Being Considerate of People's Feelings

Islam
Typography

Etiquettes Between the Guest and the Host

1. Being considerate of the host’s feelings when you cannot attend:

The food prepared for a guest is a form of generosity to the person invited and a means of welcoming them and showing kindness to them. This kindness must be returned with goodness as Allaah Says: {Is the reward for good [anything] but good?} [Qur'an: 55: 60].

This is the proper thing to do unless there is something to prevent it. For instance when there is something that goes against the Sharee’ah, or for health reasons... etc. In these cases the person must “take into consideration the Sharee’ah and put it before people and desire.”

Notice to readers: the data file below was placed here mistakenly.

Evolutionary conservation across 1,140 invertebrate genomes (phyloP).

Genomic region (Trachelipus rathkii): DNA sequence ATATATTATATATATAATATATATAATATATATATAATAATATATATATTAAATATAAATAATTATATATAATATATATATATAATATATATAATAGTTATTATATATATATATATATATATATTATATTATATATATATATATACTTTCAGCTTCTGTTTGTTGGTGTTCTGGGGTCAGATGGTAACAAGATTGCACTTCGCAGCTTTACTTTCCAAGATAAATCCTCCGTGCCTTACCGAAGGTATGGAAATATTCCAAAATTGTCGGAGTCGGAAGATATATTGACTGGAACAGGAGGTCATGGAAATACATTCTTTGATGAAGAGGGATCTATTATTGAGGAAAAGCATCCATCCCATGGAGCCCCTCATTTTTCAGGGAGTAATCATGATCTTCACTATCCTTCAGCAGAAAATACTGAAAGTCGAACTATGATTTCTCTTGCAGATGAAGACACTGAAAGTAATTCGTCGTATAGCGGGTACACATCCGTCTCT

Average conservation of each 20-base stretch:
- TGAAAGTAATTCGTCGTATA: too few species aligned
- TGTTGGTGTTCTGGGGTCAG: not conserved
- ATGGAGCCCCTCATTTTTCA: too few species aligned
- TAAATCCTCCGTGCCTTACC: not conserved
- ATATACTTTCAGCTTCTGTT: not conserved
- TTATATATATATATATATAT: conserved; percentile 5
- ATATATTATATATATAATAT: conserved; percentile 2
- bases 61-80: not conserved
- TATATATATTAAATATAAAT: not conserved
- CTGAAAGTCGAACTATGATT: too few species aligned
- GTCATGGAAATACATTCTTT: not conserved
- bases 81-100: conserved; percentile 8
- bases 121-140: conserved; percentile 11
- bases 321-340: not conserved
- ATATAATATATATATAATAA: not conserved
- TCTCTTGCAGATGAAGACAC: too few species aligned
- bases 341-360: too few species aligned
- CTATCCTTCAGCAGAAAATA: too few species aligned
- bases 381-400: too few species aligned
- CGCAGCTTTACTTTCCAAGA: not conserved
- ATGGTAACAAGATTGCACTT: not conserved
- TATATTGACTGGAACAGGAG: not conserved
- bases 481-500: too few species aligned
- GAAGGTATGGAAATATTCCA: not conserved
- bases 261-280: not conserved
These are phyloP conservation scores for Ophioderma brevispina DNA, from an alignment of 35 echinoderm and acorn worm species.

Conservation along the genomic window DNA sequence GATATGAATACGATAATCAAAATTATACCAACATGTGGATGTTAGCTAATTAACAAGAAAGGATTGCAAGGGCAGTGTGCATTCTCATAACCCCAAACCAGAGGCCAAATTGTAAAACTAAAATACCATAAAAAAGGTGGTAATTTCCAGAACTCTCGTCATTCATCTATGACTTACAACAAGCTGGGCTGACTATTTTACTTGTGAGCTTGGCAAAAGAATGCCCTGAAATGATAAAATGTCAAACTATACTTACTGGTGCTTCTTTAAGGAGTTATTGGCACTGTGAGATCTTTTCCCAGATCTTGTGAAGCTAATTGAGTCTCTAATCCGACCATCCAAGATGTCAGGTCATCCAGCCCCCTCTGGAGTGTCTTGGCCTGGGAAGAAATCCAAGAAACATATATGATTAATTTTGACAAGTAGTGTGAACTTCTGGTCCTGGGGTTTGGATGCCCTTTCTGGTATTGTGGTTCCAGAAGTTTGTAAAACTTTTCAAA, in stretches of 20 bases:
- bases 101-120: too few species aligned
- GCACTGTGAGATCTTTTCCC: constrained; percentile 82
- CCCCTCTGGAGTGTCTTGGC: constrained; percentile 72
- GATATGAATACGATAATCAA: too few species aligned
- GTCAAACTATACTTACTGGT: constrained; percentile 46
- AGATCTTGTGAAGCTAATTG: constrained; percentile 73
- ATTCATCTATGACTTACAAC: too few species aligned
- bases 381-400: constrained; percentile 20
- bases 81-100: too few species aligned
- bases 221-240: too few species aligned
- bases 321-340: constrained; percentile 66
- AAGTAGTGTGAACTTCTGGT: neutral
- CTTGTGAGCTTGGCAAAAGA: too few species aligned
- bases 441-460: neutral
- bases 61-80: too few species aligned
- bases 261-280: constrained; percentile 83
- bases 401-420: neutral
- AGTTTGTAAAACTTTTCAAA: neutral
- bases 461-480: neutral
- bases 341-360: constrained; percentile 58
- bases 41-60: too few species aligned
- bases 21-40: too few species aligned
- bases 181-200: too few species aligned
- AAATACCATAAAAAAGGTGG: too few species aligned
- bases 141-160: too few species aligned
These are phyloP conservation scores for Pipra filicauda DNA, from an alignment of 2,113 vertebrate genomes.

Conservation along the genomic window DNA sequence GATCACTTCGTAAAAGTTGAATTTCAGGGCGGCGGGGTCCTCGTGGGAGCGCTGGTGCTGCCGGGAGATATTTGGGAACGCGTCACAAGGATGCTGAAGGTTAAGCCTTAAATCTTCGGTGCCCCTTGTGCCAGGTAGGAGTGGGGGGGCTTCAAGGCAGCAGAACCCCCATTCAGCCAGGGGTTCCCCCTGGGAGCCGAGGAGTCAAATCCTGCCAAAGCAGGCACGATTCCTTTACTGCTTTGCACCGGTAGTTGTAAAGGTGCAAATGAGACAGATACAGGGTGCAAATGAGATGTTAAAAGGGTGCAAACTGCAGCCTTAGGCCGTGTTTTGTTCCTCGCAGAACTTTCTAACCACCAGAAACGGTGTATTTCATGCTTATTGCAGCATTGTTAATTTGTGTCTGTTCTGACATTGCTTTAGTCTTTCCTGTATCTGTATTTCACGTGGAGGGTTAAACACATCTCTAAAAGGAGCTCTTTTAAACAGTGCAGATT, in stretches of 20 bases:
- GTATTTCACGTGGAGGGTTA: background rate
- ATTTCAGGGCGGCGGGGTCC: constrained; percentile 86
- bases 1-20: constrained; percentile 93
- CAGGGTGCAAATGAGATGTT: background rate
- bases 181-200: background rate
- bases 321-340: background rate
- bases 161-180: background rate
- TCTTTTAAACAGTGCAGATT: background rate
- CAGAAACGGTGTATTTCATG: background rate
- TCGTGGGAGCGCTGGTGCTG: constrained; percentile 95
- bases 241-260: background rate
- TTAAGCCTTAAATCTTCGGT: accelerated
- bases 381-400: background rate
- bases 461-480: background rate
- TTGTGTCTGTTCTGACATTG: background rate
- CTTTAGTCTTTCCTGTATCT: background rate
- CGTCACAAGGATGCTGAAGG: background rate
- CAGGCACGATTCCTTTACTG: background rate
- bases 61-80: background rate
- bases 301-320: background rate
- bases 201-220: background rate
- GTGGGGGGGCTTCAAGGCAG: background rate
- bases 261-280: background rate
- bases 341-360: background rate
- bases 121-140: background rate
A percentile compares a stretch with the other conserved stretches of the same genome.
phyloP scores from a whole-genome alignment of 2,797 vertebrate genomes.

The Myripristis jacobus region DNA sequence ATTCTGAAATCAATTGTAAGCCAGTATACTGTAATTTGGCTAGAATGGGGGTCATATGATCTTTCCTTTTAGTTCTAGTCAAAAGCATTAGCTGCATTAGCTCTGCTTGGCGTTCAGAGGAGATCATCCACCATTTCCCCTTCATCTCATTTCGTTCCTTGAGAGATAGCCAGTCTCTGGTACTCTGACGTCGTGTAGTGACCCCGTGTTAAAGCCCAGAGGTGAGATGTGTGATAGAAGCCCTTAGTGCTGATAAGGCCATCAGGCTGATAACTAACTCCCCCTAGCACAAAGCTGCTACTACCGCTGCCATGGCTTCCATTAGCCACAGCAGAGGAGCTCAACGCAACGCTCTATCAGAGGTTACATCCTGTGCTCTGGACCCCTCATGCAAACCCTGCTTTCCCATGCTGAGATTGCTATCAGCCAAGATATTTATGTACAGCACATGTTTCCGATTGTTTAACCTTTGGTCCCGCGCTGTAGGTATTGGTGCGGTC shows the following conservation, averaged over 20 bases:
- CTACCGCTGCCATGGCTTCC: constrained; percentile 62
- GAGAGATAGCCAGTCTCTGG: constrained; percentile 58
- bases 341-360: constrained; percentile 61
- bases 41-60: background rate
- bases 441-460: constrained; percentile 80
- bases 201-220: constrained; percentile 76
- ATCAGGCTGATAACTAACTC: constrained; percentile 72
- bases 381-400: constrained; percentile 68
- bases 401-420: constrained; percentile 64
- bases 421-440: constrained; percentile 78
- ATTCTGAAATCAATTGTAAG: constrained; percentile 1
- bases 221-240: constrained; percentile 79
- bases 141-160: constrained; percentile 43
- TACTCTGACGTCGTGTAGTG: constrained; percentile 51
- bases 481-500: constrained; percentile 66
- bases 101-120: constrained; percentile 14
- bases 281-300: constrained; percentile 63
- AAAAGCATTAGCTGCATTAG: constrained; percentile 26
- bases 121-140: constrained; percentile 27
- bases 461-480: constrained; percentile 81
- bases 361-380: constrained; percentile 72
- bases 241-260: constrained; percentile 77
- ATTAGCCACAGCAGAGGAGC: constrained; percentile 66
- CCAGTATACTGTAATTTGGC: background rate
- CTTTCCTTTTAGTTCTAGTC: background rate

However, the person must apologize kindly and courteously. Sa’b ibn Juthaamah, may Allaah be pleased with him, reported that he gifted the Prophet, sallallaahu ‘alayhi wa sallam, a wild donkey when he was in Al-Abwaa’ or Waddaan. The Prophet, sallallaahu ‘alayhi wa sallam, turned it down. The narrator says, When the Prophet, sallallaahu ‘alayhi wa sallam, saw my face (in another narration: saw how I disliked it from my face) He, sallallaahu‘alayhi wa sallam, said: “We only turned it down because we are in the state of Ihraam.”